Agriculture minister meets farmers over aid package

The Department of Agriculture published a list of farmers eligible for help that did not include areas in Tyrone and Londonderry

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Agriculture Minister Michelle O'Neill has met farmers in the Sperrin mountains following concerns over the aid package for those affected by recent snowfall.

She said she wanted to reassure them that they will be included in the hardship payments.

The Department of Agriculture published a postcode list of places eligible for help, but it did not cover all areas.

However, the minister said any farmers affected would be included.

Last week, the executive agreed an aid package worth up to £5m to help those who have lost livestock in the recent heavy snowfalls.

The executive will also pay for the collection and disposal of sheep that died in the blizzard.

Ms O'Neill said the postcode list had originally focused on counties Antrim and Down because they had been affected by heavy snowfall in a "widespread manner".

"I want to assure farmers that if they were affected by the snow storm and they are having their animals collected, they will be included in the scheme," she added.

"There will be no different treatment for the farmers in the Sperrins as there will be for the farmers in Down and Antrim."

However, the president of the Ulster Farmers' Union, Harry Sinclair, said farmers have been told few details of the hardship package and they needed clarity.

'Help needed'

"People who are affected know there is supposed to be help coming but when you are in that moment of despair, you need to know what is going to happen now," he said.

"They need help to maintain the stock that remain. A lot of extra feed is needed and most of these farmers, because of their low income from last year, do not have the resources to fund that.

"They are not the type of people who would be able to go and negotiate large bank overdrafts so a lot of them are in a difficult position and need help immediately," said Mr Sinclair.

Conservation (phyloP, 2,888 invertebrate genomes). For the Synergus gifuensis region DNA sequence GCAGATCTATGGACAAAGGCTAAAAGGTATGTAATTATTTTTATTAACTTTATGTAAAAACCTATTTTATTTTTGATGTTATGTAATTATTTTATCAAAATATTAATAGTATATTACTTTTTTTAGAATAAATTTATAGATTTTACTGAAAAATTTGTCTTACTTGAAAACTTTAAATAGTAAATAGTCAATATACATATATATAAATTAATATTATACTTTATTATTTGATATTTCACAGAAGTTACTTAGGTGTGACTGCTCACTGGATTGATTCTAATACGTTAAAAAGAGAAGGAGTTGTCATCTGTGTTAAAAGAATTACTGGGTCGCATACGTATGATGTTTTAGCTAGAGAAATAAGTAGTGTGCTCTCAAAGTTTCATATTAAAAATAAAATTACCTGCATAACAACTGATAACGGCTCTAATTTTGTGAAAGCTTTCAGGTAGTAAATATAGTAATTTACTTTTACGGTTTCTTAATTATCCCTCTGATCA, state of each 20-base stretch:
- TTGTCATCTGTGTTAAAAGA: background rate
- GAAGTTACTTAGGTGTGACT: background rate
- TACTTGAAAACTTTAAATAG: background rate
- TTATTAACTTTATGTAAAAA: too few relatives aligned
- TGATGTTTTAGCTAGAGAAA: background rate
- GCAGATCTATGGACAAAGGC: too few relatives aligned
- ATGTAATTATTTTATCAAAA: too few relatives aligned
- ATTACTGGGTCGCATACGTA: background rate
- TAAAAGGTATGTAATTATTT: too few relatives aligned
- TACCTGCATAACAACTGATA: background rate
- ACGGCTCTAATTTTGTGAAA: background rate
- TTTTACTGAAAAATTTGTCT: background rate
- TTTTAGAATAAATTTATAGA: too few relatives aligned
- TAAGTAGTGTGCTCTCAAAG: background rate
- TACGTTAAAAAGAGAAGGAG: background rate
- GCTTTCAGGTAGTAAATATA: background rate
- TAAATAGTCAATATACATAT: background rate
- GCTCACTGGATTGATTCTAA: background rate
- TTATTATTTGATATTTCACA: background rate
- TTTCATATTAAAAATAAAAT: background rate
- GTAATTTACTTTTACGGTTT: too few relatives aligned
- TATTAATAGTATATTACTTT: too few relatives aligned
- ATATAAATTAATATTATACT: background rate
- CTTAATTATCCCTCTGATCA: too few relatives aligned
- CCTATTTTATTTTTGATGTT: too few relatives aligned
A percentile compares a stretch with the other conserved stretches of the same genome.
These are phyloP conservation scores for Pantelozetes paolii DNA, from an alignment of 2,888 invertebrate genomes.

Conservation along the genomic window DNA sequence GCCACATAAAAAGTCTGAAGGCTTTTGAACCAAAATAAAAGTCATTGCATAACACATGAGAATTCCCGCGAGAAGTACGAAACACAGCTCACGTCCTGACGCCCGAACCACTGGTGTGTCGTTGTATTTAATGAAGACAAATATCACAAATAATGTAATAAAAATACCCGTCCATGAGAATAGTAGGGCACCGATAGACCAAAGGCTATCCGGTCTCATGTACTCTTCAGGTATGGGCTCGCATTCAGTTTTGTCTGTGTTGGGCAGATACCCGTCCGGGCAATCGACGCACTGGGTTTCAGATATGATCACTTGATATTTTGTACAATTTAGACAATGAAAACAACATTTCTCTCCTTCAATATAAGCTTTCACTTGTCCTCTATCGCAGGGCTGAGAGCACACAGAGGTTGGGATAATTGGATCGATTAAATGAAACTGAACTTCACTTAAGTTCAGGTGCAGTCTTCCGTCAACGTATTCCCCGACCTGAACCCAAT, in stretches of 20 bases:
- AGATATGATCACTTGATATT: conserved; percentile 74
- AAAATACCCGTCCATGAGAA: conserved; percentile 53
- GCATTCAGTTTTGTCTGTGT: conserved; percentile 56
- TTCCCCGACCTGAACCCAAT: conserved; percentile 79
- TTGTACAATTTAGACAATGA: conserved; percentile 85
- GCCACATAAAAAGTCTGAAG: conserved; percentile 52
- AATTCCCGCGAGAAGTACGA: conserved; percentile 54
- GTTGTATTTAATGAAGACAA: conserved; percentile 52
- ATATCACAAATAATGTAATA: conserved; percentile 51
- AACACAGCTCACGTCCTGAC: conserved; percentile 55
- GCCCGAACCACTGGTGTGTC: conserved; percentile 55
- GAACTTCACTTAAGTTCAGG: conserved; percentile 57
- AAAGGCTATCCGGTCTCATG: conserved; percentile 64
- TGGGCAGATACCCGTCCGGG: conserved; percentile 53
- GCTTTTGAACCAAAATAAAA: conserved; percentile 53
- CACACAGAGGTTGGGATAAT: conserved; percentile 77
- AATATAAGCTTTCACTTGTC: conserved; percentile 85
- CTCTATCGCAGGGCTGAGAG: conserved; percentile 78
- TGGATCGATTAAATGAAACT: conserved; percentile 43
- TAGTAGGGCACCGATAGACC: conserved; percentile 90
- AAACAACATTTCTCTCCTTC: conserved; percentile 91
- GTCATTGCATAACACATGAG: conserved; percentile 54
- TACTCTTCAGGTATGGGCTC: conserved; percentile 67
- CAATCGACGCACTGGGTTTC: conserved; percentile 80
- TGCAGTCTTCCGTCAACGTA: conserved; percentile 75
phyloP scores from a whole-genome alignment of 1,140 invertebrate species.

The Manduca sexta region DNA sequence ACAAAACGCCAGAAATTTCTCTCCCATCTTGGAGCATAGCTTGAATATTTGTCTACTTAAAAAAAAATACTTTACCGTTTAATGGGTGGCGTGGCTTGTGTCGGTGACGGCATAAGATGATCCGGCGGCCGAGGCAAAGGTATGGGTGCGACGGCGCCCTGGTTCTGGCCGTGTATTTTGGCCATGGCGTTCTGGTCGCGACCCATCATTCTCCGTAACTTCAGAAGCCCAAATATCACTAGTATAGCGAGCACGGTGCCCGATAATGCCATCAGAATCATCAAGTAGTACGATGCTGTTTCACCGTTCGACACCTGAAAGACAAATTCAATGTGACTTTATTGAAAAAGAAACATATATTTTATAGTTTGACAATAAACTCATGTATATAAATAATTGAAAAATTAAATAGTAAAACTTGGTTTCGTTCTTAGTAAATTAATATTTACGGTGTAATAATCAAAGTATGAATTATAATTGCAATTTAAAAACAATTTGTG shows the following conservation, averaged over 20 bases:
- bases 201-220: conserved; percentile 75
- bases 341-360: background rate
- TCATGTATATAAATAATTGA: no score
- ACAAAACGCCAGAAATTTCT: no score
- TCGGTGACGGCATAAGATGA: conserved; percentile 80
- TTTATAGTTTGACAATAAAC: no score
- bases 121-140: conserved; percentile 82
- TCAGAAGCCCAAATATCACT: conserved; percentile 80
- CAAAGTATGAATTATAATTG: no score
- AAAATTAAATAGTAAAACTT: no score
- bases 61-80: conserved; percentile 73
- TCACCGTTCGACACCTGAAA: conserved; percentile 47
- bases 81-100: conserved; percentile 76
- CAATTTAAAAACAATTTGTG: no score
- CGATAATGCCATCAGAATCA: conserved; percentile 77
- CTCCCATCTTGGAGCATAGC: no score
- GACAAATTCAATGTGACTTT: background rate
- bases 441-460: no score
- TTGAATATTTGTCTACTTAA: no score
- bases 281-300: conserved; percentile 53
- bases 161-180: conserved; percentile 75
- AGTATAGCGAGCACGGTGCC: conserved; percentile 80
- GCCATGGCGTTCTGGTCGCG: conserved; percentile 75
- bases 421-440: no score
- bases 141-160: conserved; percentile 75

Frankie McCullagh has a farm on a remote part of Slieve Croob, near Castlewellan, in County Down.

Start Quote

I've lost 30 ewes already, some had to be humanely killed and 20 are still missing”

End Quote Frankie McCullagh Farmer

He said he had been digging dead sheep out of the snow and had to buy extra food for the remaining livestock.

He claimed because of where he lives he will not have to pay for the disposal of the animals, but will not be eligible for hardship payments.

"I'm just outside the post codes DARD have called a priority. My farm reaches the very top of Slieve Croob and I have it just as hard as anyone," he said.

"I've lost 30 ewes already, some had to be humanely killed. Twenty are still missing. Forty lambs died as well and we're still finding more.

"It's not near over when the thaw comes."

BBC Northern Ireland's Ita Dungan filmed the scene at Mr McCullagh's farm.

In a statement, DARD said farmers must have been severely affected by the snow and have fallen livestock collected by approved renderers during the period 2 - 15 April to be eligible for aid.

It added: "While there is a list of 'eligible postcodes, this does not exclude other farmers from other areas who have suffered severe livestock losses as a result of the snow storm.

"We appreciate that there are smaller discrete areas in other locations in the north where farmers have been equally affected by the snow storm."

Farmers who feel they should be eligible, but are not in the published postcode areas, are being urged to ring the DARD helpline 0300 200 7852.

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